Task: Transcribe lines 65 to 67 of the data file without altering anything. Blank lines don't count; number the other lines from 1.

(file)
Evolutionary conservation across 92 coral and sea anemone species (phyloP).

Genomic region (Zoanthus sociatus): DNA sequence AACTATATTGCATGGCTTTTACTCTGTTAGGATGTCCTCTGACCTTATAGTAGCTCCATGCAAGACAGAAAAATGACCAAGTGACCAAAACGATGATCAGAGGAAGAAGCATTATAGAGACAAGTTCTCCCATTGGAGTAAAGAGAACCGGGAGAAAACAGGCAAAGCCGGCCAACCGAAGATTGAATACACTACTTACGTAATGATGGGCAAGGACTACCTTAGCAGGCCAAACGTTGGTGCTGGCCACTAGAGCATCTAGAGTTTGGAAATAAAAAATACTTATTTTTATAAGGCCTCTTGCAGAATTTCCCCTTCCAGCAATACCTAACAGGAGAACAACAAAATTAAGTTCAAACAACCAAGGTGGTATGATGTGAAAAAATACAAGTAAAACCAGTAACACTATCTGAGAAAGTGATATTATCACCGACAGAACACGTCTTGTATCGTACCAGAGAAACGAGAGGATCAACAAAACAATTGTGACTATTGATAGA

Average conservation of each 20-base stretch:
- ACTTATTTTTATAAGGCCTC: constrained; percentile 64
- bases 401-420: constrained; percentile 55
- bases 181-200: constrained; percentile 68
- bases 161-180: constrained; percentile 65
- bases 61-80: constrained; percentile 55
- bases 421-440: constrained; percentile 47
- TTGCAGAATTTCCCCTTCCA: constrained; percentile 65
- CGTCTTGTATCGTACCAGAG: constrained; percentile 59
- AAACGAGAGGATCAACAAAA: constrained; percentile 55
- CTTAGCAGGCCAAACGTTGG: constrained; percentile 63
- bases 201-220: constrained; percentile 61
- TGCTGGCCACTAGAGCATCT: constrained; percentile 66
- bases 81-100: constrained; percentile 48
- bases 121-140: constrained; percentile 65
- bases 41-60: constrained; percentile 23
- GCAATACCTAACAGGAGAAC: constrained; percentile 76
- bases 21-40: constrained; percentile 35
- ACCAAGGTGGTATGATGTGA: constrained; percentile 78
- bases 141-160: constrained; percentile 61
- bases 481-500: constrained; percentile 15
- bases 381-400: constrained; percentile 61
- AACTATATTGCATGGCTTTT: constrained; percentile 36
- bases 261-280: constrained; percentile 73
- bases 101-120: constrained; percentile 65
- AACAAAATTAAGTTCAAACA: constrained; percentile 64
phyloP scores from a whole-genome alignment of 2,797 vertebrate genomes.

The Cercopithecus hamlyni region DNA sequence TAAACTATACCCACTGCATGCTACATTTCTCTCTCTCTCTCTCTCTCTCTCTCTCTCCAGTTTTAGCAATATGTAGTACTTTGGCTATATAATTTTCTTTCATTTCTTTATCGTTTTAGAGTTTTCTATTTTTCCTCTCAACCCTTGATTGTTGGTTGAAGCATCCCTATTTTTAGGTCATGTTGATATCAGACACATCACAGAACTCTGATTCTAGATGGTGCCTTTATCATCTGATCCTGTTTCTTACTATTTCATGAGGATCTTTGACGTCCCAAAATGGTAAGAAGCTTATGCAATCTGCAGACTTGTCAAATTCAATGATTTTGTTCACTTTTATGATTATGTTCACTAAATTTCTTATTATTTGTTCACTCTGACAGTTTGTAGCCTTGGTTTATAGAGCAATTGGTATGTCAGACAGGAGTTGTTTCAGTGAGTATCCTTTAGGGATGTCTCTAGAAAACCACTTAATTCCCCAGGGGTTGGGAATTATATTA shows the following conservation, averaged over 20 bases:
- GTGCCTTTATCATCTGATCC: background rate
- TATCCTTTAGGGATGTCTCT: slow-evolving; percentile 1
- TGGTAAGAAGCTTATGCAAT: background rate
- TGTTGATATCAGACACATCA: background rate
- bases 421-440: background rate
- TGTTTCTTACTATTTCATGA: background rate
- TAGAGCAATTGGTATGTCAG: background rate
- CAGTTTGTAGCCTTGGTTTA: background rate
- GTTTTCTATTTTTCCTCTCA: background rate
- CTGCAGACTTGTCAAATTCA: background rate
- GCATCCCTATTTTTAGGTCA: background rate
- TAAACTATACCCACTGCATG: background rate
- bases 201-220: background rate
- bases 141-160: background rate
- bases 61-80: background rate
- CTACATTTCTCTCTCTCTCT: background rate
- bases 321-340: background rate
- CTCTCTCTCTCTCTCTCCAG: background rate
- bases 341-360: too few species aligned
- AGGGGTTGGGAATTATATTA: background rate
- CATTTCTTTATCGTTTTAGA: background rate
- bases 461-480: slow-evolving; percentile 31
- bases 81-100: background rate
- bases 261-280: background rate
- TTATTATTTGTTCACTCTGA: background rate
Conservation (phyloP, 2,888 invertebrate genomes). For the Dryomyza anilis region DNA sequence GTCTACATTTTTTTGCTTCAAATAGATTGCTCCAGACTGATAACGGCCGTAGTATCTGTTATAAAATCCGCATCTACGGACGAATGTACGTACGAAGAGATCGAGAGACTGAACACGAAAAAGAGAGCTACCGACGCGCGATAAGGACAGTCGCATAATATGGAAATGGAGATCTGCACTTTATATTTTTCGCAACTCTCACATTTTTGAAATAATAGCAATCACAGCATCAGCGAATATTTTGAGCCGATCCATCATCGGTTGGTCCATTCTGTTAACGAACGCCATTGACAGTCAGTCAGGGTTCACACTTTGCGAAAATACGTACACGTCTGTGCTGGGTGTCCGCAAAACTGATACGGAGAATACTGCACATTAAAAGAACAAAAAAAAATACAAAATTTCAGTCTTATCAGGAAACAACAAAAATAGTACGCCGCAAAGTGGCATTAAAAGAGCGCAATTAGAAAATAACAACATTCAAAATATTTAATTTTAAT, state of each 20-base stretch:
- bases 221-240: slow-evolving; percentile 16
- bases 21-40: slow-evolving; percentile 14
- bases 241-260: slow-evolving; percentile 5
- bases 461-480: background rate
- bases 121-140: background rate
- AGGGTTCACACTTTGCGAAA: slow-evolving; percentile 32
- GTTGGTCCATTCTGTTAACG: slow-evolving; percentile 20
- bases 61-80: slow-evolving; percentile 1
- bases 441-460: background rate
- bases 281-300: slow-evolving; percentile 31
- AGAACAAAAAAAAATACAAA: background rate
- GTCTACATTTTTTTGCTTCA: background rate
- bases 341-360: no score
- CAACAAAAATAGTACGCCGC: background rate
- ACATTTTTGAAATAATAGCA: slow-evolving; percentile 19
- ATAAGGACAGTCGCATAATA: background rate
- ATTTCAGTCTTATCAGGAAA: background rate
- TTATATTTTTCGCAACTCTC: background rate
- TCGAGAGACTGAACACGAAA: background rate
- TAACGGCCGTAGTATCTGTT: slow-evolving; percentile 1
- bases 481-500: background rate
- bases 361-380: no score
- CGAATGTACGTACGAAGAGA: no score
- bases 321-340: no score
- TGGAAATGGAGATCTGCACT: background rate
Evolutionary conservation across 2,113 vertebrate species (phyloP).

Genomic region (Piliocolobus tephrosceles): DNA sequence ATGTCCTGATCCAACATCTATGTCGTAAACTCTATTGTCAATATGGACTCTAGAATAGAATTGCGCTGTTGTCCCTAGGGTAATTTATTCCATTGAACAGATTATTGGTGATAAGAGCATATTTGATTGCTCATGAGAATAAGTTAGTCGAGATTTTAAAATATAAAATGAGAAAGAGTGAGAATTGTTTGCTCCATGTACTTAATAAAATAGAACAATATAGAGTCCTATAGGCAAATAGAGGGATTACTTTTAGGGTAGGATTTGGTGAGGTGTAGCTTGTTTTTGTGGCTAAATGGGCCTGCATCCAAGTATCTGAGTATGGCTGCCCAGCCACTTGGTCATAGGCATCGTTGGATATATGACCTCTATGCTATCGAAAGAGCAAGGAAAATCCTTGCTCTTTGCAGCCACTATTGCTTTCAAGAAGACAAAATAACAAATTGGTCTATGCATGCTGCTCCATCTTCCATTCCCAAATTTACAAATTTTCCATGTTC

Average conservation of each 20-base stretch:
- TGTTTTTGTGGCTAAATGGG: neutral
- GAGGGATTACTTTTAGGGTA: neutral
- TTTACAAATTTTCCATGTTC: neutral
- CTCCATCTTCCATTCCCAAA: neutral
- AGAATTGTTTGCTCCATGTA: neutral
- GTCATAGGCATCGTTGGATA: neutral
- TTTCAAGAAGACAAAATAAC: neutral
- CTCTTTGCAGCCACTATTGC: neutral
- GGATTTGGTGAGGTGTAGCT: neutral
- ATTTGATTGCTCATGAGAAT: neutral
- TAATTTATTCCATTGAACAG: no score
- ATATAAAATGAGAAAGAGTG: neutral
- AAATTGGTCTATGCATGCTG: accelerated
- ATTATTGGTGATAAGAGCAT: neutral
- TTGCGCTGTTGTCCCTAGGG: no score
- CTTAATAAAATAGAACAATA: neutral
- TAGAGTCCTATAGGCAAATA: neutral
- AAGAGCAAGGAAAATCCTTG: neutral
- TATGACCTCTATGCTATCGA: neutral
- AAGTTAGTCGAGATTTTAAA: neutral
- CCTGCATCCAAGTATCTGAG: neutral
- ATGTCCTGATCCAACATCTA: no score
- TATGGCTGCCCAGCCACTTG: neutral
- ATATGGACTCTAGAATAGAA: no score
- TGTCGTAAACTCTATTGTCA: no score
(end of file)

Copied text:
- bases 441-460: background rate
- bases 281-300: slow-evolving; percentile 31
- AGAACAAAAAAAAATACAAA: background rate